Senate Republicans’ Budget Proposals Include Medi-Cal Cuts
Senate Republicans yesterday offered a "flurry of proposals" to help offset the state's anticipated $38 billion budget deficit for fiscal year 2003-2004, including requiring Medi-Cal beneficiaries to pay copayments for some medical care, the San Francisco Chronicle reports. Senate Minority Leader Jim Brulte (R-Rancho Cucamonga) said Republicans will unveil more than 100 proposals by the end of the week that would reduce state expenditures by as much as $4 billion. Brulte said Republicans have proposed reducing state expenditures by $31 million by requiring some Medi-Cal beneficiaries to pay copayments for doctor visits or other medical care. In addition, Senate Republicans introduced a proposal that would attempt to address Medi-Cal fraud by granting state residents who uncover such fraud a percentage of the state's savings (Martin, San Francisco Chronicle, 7/9). Senate Republicans also proposed ending Medi-Cal payments for some medical supplies, including prosthetic limbs, and requiring families to reapply more frequently for Medi-Cal eligibility for low-income children, instead of automatically granting the children 12 months of eligibility for the program. The proposals are expected to be debated on the Senate floor next week, the Los Angeles Times reports (Halper/Weiss, Los Angeles Times, 7/9). However, Senate President Pro Tem John Burton (D-San Francisco) said many of the proposals will likely "meet staunch resistance" from Democrats (San Francisco Chronicle, 7/9). The Assembly on Sunday voted 45-27 along party lines against a Republican budget proposal that would have reduced funding for several health services (California Healthline, 7/7).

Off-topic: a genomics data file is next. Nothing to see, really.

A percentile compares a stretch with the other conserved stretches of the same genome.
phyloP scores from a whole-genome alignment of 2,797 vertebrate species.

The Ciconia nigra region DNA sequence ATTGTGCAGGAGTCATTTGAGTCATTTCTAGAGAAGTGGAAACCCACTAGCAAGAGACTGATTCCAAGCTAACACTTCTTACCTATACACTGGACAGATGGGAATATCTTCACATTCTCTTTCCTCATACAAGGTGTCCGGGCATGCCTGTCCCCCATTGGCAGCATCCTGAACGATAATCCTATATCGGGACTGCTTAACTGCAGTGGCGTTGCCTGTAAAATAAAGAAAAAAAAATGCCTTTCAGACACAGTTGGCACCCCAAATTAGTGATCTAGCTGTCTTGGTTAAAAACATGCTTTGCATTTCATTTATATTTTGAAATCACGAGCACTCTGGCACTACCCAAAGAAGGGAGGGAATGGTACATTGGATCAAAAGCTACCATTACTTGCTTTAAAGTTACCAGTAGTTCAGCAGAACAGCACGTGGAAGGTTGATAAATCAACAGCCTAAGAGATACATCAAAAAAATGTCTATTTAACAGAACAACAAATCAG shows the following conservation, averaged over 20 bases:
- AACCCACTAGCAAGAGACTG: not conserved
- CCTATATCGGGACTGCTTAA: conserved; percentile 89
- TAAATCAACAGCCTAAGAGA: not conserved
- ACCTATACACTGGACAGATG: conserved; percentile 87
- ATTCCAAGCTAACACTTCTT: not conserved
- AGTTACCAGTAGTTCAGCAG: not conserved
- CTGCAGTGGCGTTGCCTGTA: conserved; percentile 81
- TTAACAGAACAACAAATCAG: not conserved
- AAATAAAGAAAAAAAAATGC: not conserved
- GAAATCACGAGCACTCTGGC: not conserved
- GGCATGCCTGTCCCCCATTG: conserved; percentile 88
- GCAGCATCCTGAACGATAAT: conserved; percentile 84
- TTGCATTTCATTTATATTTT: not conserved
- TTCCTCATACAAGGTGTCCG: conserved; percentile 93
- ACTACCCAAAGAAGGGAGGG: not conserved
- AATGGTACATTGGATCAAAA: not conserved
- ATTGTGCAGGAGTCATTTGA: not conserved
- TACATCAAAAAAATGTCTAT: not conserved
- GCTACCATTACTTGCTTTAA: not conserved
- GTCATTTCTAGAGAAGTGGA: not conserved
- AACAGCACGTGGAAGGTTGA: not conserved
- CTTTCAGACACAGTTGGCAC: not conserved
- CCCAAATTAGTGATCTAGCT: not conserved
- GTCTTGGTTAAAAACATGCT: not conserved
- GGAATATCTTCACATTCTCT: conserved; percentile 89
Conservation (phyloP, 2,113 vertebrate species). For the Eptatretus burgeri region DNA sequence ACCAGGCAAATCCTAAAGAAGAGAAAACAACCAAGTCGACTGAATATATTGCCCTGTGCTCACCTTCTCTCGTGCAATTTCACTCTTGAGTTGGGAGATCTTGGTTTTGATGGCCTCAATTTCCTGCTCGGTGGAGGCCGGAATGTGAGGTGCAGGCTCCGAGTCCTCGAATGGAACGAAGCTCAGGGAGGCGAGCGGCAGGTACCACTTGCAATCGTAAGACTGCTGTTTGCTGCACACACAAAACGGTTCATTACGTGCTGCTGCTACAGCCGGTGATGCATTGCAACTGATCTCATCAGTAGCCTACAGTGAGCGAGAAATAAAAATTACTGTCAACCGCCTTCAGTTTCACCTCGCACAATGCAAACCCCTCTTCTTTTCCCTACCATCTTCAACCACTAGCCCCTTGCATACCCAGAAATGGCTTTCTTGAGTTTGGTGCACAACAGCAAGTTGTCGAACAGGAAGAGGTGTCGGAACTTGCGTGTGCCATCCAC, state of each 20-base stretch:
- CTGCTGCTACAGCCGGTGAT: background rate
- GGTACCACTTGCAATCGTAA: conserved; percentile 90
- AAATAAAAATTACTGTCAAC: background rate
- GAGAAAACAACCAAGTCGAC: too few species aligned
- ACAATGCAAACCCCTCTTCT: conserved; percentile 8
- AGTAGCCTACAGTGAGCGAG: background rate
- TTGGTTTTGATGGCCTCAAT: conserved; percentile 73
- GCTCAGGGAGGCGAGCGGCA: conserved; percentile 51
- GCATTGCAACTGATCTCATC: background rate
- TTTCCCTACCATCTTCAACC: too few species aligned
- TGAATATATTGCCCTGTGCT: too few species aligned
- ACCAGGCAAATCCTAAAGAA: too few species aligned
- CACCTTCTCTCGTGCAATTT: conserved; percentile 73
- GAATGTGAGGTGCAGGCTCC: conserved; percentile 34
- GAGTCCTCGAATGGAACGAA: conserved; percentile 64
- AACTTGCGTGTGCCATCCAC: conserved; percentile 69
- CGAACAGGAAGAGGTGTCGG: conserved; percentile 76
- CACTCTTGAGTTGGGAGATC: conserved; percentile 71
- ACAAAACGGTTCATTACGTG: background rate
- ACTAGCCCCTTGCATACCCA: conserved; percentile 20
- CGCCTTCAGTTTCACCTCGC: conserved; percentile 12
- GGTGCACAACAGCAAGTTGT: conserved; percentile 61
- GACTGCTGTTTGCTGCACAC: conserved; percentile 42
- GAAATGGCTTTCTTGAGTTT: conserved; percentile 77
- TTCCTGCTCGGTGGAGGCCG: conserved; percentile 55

Contra Costa Times: Although cuts to health care services under the Republican budget proposal, including ending funding to feed seeing-eye dogs for low-income blind people and closing some health clinics for Native Americans, appear "heartless," some proposed cuts "deserve close scrutiny," a Times editorial states. For example, the Legislature should consider a proposal that would save about $750 million per year by requiring children to be at least five years old by Sept. 1 to begin kindergarten, instead of the current Dec. 1 cutoff, the editorial states. "[N]o [budget] plan is perfect," but the GOP proposal "includes the kind of cuts that need to be made in an emergency, and certainly before huge tax increases are levied," the Times concludes (Contra Costa Times, 7/9).
- Sacramento Bee: The budget proposal put forth by Republicans would "put Shaquille O'Neal's next Mercedes-Benz ahead of health care for children of the working poor" because GOP lawmakers "hate taxes so much" that they would rather reduce spending than raise taxes on high-income people, according to a Bee editorial. Instead of reducing funding for children's health care and seeing-eye dogs for low-income state residents, the Legislature should pass a tax increase for the highest-income tax bracket, which would do "less short-run damage" to the state's fiscal situation, the Bee concludes (Sacramento Bee, 7/9).